Because MessageNet Connections can be used for both everyday and emergency communications, protocols for message prioritization need to be set up. Too often, users, not wanting their messages to be interrupted by others’, set theirs with higher priority levels, potentially blocking any other messages (even emergency messages) from being displayed or spoken. I recommend that an organization should establish priority standards for each type of message ahead of time so users know what priority to give their messages inflatable water slides.
The default priority for normal messages is 200. Other every day priority levels can be set around this base. While emergency messages should have higher priority levels, emergencies are not necessarily equal. This is where it’s vital to set priority standards before emergencies happen, so a message about a fire threatening the entire building isn’t blocked by a message about a water leak in the basement that may only damage equipment. Having different classifications for emergency messages can help make choosing a priority level easier. Also, within Connections’ User Database Manager, it is possible to restrict certain users from sending messages with higher than a certain priority, so only emergency personnel can send messages with emergency-level priority, making it easier to control how the priority levels of messages are set up.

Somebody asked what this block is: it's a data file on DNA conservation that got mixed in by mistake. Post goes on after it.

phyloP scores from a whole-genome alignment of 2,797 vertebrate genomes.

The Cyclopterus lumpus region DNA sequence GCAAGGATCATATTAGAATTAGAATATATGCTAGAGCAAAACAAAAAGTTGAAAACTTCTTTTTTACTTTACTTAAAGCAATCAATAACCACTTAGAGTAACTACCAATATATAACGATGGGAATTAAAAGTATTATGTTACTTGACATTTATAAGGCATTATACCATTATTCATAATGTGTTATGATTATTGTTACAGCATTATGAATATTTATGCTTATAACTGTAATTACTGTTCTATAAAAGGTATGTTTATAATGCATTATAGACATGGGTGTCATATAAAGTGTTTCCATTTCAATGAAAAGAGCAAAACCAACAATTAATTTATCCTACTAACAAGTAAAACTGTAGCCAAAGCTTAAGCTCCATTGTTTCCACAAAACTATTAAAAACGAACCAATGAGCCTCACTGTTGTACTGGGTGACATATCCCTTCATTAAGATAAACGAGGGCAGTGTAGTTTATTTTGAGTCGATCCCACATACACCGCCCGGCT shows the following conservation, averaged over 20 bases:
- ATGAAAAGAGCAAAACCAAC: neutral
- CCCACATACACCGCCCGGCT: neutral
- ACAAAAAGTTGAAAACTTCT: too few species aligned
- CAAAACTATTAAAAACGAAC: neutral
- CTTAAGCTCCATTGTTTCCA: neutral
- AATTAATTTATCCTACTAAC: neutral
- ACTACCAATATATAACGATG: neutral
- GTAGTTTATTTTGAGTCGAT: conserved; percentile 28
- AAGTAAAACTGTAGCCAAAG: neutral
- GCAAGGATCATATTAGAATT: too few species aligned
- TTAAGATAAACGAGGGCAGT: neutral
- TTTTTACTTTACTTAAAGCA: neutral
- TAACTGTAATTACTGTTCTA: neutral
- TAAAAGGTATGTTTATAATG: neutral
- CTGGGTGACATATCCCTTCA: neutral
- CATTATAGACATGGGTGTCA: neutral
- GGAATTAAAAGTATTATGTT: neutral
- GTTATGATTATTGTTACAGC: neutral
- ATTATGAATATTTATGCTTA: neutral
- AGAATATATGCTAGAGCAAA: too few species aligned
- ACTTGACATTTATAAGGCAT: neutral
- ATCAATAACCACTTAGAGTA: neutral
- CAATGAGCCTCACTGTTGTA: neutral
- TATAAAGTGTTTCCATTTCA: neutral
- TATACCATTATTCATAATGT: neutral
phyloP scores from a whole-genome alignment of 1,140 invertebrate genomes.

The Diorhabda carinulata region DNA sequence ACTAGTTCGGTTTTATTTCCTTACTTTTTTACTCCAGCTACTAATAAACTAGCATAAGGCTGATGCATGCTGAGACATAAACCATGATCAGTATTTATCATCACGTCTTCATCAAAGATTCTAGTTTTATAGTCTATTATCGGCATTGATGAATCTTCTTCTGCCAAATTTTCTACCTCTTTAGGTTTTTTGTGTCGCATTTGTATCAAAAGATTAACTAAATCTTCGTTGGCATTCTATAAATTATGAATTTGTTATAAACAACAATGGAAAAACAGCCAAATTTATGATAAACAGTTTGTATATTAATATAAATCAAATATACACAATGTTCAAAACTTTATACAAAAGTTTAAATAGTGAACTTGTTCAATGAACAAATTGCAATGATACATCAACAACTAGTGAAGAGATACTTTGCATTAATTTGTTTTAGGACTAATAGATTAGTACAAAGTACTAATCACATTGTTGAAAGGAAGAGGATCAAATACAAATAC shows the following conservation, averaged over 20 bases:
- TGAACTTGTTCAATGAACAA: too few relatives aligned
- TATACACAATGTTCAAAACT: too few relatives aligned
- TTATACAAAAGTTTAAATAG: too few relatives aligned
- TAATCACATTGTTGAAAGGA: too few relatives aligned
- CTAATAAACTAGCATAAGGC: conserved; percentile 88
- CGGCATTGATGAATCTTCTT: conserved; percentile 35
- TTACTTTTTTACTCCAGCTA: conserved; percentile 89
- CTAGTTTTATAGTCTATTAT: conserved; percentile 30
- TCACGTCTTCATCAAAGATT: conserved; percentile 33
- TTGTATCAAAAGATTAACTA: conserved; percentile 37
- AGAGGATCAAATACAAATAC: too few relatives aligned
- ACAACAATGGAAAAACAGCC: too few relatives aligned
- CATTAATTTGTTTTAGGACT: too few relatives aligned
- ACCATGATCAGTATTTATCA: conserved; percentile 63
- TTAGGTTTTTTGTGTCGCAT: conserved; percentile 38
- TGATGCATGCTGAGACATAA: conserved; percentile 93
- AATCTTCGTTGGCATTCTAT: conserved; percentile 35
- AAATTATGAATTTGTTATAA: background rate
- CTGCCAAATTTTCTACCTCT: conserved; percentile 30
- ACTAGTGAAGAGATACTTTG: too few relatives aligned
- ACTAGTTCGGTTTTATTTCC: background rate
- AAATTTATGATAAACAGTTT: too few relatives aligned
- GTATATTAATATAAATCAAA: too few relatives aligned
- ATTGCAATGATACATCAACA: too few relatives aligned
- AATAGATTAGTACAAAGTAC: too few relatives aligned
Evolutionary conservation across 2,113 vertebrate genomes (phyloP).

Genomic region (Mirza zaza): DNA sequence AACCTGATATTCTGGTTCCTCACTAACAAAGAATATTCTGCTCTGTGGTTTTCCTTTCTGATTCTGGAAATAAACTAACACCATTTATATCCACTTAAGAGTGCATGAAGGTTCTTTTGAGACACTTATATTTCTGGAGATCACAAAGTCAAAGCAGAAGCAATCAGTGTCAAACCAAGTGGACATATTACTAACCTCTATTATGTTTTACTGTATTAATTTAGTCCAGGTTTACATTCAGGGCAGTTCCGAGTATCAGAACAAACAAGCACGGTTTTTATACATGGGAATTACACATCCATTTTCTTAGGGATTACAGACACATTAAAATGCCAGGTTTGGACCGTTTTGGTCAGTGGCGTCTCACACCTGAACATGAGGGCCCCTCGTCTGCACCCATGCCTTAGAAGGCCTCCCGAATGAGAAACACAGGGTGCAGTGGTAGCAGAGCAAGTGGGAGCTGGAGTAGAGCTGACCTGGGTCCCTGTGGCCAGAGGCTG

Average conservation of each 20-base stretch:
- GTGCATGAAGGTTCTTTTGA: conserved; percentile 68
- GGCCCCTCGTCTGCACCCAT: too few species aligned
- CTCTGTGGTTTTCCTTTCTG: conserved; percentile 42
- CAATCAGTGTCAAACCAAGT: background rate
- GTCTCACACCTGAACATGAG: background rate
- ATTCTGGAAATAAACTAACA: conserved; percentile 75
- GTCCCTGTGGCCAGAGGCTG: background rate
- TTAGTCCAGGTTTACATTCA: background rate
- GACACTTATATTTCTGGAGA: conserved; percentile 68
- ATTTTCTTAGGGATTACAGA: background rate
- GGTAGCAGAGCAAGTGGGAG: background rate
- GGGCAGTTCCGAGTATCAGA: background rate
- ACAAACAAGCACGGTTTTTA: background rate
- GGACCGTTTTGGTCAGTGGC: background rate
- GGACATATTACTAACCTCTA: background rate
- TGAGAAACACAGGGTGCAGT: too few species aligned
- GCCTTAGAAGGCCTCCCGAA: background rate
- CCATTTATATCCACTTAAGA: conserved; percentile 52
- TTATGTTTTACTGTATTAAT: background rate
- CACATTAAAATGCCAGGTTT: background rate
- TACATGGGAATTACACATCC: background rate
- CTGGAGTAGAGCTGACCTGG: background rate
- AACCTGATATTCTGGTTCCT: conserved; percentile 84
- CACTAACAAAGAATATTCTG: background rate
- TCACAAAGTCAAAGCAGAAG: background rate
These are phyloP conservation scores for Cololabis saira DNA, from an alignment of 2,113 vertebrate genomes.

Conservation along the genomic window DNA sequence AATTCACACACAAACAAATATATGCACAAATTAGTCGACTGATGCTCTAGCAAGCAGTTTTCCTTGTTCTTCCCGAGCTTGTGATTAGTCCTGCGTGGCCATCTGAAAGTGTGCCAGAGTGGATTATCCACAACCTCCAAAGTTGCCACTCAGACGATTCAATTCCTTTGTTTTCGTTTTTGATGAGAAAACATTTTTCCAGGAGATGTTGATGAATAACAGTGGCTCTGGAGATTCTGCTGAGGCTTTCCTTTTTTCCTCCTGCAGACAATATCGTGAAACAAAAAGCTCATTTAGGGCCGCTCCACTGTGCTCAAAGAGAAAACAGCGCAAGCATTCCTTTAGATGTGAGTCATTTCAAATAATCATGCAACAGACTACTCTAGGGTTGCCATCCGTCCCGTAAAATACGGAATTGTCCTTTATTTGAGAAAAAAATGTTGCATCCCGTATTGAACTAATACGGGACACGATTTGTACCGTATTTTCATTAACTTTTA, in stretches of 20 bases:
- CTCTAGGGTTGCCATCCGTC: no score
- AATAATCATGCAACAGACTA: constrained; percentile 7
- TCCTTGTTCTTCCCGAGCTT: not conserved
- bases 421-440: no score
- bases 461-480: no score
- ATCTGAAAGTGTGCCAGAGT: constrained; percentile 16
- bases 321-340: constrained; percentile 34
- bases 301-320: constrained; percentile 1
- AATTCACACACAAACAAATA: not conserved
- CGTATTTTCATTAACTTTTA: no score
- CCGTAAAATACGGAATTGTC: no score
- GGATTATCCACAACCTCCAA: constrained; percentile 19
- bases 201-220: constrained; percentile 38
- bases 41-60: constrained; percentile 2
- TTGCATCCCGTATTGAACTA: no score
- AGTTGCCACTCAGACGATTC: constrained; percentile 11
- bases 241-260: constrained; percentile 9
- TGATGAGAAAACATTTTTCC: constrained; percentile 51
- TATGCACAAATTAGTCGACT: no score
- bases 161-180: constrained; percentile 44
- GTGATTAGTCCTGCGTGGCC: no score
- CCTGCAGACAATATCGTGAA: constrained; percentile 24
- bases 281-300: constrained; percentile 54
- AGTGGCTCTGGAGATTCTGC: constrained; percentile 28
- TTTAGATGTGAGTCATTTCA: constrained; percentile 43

I highly recommend these steps be taken to ensure that emergency communications are reliably delivered and are not lost in the crowd of common daily communications.